An Ode to Summer

Van Gogh's "Wheat Field with Rising Sun."

Van Gogh's "Wheat Field with Rising Sun."

By Kate Lucas

Everything changes in Minnesota in the summer.

It’s like everyone blooms out of the walls after five months of dormancy. Scores of people are suddenly strolling and biking and paddling and playing baseball and eating ice cream from early morning into the twilight hours. Quickly, the memories of winter fade away, and this new life comes to feel like the way things have always been.

I can’t help but think that the Church calendar follows this rhythm of the seasons, at least a bit. I know very little about the early origins and evolutions of the Church (perhaps some of the theologians in the crowd could help me out); however, I have heard over the years that the Church season overlaps certain traditional, pagan holidays.

Christmas, of course, comes only days after the winter solstice. Yet at the opposite solstice, I am a bit surprised there isn’t a more prominent celebration. The Feast of St. John the Baptist is on June 24—lagging several days behind the solstice like Christmas. However it’s not nearly the same kind of consuming, exuberant celebration. I kind-of want this. I mean, dang it’s beautiful this time of year! Let’s have a big bash to show our gratitude!

And yet, I wonder if we don’t need spiritual ritual quite as much in the summertime. On the winter solstice, the days are waning, things are getting increasingly cold and brittle and gray—we need to be emboldened in hope, faith, and light. But now, with the summer sun full and beaming, more daylight than we know what to do with, beauty all around … it seems like God is everywhere.

At my church, our choir gets the summer off from singing weekly Mass. This year, however, our pastor designated three special Masses, one per month, as a volunteer liturgy for the choir. Come an hour beforehand, learn the music, and sing. Sounds like he’s trying out other ways to highlight these particular Masses to the parish—I guess he’s trying to encourage people to try to attend at least one service a month. It’s like he knows summer is a tough competitor, and there’s no way he could expect full attendance, but maybe once a month is reasonable.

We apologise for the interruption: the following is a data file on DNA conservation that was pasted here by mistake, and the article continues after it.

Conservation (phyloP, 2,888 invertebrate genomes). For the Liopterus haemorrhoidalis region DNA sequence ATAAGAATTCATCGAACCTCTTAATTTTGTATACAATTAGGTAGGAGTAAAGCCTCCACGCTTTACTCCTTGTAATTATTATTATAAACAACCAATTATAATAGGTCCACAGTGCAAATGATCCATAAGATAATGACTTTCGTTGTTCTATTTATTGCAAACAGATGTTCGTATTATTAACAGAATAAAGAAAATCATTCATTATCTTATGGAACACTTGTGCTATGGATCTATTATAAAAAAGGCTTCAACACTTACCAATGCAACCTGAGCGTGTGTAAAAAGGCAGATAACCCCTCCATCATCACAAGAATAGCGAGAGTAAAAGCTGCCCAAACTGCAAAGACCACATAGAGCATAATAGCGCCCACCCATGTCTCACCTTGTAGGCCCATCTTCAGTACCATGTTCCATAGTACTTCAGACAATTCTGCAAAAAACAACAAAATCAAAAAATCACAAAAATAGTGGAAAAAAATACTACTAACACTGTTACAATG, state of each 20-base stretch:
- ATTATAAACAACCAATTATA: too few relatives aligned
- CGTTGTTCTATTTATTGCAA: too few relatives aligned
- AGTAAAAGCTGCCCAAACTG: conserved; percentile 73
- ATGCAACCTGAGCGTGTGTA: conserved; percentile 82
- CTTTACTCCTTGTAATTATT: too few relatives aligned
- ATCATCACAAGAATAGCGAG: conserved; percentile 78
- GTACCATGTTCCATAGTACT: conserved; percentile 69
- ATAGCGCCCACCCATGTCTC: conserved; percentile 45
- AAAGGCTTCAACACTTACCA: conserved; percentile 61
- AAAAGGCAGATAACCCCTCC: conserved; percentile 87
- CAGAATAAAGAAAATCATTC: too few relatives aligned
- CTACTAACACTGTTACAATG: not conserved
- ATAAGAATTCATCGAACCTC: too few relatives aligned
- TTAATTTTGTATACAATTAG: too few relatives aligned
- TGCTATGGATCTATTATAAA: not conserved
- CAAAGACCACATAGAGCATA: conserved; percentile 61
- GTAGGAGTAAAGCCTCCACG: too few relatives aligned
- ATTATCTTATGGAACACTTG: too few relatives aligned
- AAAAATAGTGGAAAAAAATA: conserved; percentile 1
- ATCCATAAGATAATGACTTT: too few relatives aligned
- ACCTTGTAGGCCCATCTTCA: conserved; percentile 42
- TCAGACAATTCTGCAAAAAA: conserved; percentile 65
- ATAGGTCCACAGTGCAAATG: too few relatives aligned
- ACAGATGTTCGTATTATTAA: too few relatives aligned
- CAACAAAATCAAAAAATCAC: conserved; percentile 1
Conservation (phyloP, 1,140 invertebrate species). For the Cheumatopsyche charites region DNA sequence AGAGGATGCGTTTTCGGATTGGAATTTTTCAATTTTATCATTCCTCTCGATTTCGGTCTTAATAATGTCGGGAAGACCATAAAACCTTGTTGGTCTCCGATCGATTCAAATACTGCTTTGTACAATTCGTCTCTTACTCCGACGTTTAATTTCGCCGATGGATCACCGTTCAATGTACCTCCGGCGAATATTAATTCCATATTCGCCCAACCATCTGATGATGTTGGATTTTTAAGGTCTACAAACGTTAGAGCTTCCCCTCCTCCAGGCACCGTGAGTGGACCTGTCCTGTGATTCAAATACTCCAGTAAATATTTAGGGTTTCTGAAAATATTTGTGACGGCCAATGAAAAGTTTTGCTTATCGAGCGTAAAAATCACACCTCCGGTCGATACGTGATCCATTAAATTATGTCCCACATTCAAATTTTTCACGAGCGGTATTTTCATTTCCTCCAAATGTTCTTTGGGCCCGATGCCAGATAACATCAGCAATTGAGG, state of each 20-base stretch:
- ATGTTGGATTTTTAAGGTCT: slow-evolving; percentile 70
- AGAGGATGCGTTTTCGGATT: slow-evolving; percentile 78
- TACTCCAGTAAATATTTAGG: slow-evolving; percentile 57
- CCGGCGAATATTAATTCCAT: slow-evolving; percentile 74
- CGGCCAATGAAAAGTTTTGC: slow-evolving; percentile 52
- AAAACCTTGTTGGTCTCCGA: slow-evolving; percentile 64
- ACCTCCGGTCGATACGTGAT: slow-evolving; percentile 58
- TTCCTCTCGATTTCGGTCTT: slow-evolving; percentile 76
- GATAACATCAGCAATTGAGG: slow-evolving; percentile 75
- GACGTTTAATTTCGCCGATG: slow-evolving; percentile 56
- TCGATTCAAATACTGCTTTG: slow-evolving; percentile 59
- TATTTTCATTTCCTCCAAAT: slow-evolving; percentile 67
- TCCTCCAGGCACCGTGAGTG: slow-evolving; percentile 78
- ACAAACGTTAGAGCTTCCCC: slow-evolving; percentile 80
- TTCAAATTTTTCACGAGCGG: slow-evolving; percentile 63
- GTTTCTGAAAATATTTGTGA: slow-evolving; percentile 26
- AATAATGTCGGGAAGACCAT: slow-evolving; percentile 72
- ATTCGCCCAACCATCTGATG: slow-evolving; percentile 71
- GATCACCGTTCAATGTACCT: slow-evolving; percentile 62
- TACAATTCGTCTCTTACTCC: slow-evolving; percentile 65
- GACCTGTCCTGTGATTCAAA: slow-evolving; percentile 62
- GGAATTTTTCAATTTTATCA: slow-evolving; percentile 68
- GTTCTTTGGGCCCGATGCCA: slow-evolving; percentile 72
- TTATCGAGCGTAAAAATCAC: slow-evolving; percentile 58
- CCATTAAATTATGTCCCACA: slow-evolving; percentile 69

The thing is, so many people are gone on summer weekends. They’re up at the family cabin, or out on a long bike ride, or at the farmer’s market, or sitting by a lake in town soaking up the sun. Many work summer hours so they can take a half or full day off on Friday, to stretch the weekend as much as possible. It’s just that summer is so achingly short here. And so beautiful. I often feel like I can’t fully soak it all up. I suppose that’s one big reason why I appreciate spiritual ritual—to try to recognize and express reverence for that which is too big and beautiful for words. Perhaps I could convince myself to step out of the sun for this—at least one Sunday a month.

Kate Lucas is a writer in Minneapolis, MN. When she was eight years old, she was in a production of Shakespeare’s A Midsummer Night’s Dream (directed by a very brave, patient, and imaginative young woman) and the play remains one of her favorites to this day.

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2 Responses

  1. Kate,
    I have certainly noticed the “Great Awakening” of our public spaces in Minneapolis when things warm up! And I have also noticed in myself the deep need to observe the winter solstice very deliberately, but the summer solstice observance sort of sneaks up on me every year. I agree with you — I want to celebrate in the season of abundant light! While we certainly are observing the solstice with our daily actions, I like how your priest is gently guiding you to observe the season through the Mass as well. I picture you entering the dim, cave-like Basilica from the bright bustling world, joining together with your community to quietly inhale and share a moment of observance.

    Thanks for your post, Kate. I appreciated it.

  2. The light certainly is so welcome as summer is upon us. And yes, I too have found it hard to remember a time when the branches of the tree right outside my second-story window weren’t flush with green. The other day on a walk, surrounded by green life, I couldn’t for the life of me grasp how, just a matter of weeks ago, none of this was present.

    One of the reasons I appreciate daily walks is to see the gradual unfolding of this life. So at least it doesn’t take me by surprise quite so much. A bud inching out, day by day, into a bloom or leaf, is easy to follow if you pay the daily attention to it.

    I hope and pray I do the same in my spiritual life. Yes, in the summer, it’s harder to quell the outer activity and get quiet enough inside to connect with God. But I really do love how that focused attention can make the new life seem all the more alive and brilliant.

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